The Self-Driving Car Movement Cools (Fortune)

After laying off 190 autonomous vehicle employees earlier this year, Apple acquires engineers and intellectual property from struggling autonomous vehicle startup Drive.ai for less than $77 million. Drive.ai was once valued at $200 million. Both Apple’s moves and the declining fortunes of Drive.ai demonstrate just how sobering the progress in autonomous vehicles has been lately after years of optimism and hype.

XLNet Explained (ML Explained)

In the past 18 months, there have been many watershed moments in NLP. In December 2018, Google released BERT, trouncing previous records in many NLP tasks. A few weeks ago, researchers at Carnegie Mellon University and Google Brain released XLNet, which beat BERT and is now state of the art. This article does a beautiful job explaining just how XLNet achieved its superior performance.

More Stories Worth Reading and Watching…

XLNet, the Latest State of the Art in NLP (Borealis AI)

Major Misconceptions of China and AI (Fortune)

Ankur Patel
Europe Needs to Shape Up

Here are five important AI stories from the week.

Europe Needs to Shape Up (European Council on Foreign Relations)

The U.S. and China are leading the AI race. Other players, such as Russia and India, are tier-two contenders. To compete with these AI powers, Europe has a lot of work to do. First, it needs to retain AI talent, which it so often loses to the U.S. Europe does not pay competitive enough salaries. Second, very stringent data privacy regulations are hampering access to good training data. Third, Europe is reliant on US chipmakers for its AI needs. Without progress on these fronts, Europe will be a weak contender in the global AI race.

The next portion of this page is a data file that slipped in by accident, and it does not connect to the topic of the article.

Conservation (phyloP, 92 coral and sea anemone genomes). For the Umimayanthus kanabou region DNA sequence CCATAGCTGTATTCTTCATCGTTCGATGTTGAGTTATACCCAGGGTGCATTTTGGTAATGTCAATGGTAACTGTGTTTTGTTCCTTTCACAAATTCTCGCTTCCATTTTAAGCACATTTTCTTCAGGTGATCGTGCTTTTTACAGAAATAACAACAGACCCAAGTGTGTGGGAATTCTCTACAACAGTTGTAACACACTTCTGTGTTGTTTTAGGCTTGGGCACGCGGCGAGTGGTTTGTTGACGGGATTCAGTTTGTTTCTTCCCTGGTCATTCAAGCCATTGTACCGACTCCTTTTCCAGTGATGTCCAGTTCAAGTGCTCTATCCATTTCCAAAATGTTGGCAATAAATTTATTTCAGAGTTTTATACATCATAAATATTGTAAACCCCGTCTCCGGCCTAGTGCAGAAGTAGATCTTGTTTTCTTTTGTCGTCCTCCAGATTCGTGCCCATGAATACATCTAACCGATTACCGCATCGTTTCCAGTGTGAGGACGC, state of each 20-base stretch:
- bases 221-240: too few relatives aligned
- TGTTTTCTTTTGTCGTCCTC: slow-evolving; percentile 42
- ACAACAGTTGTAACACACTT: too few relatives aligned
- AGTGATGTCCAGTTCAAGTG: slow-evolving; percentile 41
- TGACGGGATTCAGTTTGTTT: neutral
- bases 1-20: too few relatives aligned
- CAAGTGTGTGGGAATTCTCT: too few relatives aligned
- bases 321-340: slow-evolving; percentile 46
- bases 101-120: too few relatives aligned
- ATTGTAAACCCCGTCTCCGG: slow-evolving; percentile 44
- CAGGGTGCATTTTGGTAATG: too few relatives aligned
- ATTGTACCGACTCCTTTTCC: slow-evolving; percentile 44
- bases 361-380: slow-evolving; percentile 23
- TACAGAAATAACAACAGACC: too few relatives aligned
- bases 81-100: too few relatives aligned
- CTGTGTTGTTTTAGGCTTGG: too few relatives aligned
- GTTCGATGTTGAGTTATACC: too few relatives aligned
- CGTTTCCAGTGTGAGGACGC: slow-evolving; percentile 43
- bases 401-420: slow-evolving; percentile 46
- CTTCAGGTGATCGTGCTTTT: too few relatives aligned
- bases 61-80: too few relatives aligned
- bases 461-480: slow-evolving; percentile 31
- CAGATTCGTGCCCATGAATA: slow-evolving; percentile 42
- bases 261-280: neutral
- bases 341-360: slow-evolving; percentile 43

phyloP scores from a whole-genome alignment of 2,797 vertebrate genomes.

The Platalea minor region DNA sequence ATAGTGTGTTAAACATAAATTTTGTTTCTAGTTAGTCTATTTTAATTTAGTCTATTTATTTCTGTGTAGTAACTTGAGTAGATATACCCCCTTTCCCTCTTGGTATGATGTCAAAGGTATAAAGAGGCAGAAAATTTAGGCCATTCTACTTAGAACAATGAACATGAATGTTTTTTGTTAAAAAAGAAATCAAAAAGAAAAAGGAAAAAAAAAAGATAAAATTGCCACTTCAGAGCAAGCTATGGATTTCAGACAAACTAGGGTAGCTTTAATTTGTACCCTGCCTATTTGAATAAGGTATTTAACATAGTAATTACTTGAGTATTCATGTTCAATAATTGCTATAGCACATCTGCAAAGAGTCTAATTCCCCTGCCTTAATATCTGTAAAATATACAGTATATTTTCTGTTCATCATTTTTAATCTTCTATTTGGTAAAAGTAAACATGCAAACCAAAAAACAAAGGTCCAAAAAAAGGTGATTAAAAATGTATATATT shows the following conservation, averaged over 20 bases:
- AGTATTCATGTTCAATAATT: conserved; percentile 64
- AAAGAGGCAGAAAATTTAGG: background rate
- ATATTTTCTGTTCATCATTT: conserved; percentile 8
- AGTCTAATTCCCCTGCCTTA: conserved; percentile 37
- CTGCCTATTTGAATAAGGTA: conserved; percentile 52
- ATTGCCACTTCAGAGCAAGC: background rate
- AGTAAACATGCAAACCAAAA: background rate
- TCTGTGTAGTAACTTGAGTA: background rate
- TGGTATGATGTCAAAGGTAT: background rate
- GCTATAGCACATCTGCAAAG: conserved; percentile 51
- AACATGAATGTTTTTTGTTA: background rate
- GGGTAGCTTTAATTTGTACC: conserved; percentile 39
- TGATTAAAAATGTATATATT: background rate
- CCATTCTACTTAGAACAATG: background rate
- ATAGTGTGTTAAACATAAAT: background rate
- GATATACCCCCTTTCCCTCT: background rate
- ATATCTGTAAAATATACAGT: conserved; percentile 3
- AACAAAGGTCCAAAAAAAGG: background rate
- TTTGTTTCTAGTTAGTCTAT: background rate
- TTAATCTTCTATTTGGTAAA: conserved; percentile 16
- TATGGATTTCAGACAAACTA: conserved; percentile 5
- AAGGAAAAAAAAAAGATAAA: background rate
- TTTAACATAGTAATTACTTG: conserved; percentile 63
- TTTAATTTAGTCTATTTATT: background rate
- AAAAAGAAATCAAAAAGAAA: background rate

Movers and Shakers in AI (VentureBeat)

This read explores what’s front and center for the various thought leaders in AI: Google, Amazon, Cloudera, OpenAI, and Microsoft.

Deep Learning at Nvidia (DeepLearning.AI)

Great read on the day-to-day life of the VP of Applied Deep Learning Research Bryan Catanzaro at Nvidia. His advice for people that are trying to break into AI: “Just get started and iterate quickly. You’ll find your way as long as you keep moving and keep adjusting.” This advice is similar to how a deep learning algorithm trains on data to find an optimal solution.

Deepfakes to Improve Cancer Diagnosis (MIT Technology Review)

Generative adversarial networks (GANs) are capable of generating near-realistic synthetic data called deepfakes. While the news coverage on such deepfakes has been negative (e.g., raising alarms of fake news), the technology could also be applied positively. In medicine, GANs could generate synthetic medical images to help supplement the training set of real medical images. As the set of training data increases, the models for cancer diagnosis will become better, providing a very valuable boost to AI-enabled cancer diagnosis.

AI in Fashion (Vogue Business)

The CEO of Yoox Net-a-Porter discusses just how much data is available to data-first fashion companies and how that data is being used to deliver more personalized fashion and improve logistics.

More Stories Worth Reading and Watching…

A Code-First Course on NLP (fast.ai)

Airplanes Perform Autonomous Landing for the First Time (TechCrunch)

AI to Count Number of Protesters in China (The New York Times)

Ankur Patel